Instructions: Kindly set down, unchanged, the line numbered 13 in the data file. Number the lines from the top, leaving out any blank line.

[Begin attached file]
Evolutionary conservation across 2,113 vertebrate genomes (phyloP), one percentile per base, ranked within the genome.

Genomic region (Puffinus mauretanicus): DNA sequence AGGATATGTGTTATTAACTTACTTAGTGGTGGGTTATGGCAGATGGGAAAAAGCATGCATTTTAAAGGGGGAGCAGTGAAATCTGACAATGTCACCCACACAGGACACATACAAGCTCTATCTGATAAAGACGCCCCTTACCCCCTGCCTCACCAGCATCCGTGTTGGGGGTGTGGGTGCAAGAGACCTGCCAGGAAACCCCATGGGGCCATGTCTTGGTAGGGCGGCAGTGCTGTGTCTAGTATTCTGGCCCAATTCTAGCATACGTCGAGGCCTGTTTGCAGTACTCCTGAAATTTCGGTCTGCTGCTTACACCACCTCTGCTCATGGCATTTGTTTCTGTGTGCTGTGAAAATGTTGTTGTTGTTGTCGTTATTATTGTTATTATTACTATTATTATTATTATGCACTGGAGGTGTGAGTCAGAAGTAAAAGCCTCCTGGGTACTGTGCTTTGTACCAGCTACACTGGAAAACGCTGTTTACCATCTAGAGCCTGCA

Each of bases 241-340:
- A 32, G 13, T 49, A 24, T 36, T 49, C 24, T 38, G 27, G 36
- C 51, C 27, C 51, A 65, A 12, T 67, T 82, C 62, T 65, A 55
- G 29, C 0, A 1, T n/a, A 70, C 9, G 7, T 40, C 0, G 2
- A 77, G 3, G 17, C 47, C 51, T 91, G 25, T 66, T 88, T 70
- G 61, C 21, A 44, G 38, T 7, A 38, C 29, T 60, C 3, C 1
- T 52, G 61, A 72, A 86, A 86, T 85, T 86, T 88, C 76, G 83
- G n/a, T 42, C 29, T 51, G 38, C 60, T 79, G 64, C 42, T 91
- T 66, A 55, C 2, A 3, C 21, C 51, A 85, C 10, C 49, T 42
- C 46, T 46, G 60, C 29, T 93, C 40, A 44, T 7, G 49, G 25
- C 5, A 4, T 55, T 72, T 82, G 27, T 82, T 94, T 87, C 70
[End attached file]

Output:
- C 5, A 4, T 55, T 72, T 82, G 27, T 82, T 94, T 87, C 70